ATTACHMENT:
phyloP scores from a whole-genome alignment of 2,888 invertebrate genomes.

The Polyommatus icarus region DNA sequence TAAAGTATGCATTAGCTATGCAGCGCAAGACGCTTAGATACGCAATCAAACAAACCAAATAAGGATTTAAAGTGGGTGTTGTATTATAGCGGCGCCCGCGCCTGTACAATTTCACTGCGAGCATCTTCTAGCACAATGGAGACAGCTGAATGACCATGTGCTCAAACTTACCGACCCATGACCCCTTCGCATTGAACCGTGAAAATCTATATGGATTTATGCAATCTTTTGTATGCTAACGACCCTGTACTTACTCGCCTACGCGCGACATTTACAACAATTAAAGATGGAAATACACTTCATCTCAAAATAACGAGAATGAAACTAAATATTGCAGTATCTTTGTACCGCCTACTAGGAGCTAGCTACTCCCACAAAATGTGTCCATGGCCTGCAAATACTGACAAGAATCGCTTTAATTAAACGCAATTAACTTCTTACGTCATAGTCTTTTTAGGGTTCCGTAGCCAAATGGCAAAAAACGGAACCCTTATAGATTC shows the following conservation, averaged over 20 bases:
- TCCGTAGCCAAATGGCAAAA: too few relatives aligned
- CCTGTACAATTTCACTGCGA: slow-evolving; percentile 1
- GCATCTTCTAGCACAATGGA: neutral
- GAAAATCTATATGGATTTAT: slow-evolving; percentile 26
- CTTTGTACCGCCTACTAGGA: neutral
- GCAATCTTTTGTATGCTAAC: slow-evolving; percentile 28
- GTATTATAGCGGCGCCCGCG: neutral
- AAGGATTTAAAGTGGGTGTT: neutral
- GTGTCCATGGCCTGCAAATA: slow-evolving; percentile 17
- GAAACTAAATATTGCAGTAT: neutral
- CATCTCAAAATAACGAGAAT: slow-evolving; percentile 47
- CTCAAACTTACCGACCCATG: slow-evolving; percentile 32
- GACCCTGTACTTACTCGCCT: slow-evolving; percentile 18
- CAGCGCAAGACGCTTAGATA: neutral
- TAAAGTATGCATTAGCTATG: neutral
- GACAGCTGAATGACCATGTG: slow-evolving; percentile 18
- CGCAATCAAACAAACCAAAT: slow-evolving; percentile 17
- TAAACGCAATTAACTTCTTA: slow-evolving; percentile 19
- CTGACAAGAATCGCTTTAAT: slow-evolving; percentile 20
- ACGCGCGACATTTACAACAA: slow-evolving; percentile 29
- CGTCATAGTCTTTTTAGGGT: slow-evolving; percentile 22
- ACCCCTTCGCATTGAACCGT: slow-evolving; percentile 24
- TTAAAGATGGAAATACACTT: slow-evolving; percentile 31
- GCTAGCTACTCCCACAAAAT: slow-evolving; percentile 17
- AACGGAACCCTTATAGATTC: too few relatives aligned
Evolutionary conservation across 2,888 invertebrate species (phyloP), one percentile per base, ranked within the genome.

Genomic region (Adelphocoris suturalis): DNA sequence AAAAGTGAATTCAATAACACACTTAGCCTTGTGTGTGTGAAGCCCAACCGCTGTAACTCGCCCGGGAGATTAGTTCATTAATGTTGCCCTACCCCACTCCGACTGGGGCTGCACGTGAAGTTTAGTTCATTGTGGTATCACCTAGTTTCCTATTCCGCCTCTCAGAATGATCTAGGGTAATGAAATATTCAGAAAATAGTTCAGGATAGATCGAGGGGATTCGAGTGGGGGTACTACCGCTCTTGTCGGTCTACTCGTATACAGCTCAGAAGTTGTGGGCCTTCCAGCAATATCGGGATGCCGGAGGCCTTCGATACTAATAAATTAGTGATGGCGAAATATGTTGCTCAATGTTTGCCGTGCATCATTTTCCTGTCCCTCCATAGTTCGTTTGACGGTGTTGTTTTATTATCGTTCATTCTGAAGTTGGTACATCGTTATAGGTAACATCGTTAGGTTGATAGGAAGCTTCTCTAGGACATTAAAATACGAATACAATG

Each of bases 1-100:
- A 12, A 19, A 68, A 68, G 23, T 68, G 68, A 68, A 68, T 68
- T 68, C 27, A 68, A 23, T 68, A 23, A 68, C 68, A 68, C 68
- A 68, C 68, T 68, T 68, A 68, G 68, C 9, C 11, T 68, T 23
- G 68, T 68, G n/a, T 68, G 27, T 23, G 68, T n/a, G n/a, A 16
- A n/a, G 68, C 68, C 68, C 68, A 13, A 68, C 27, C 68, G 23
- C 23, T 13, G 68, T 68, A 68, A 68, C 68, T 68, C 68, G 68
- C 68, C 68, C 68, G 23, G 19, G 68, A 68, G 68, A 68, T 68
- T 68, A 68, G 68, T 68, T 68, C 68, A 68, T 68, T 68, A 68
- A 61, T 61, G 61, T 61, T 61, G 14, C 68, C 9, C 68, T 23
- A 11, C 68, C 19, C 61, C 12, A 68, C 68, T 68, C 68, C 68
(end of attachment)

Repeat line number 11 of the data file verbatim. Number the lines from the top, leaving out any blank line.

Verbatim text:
- GTGTCCATGGCCTGCAAATA: slow-evolving; percentile 17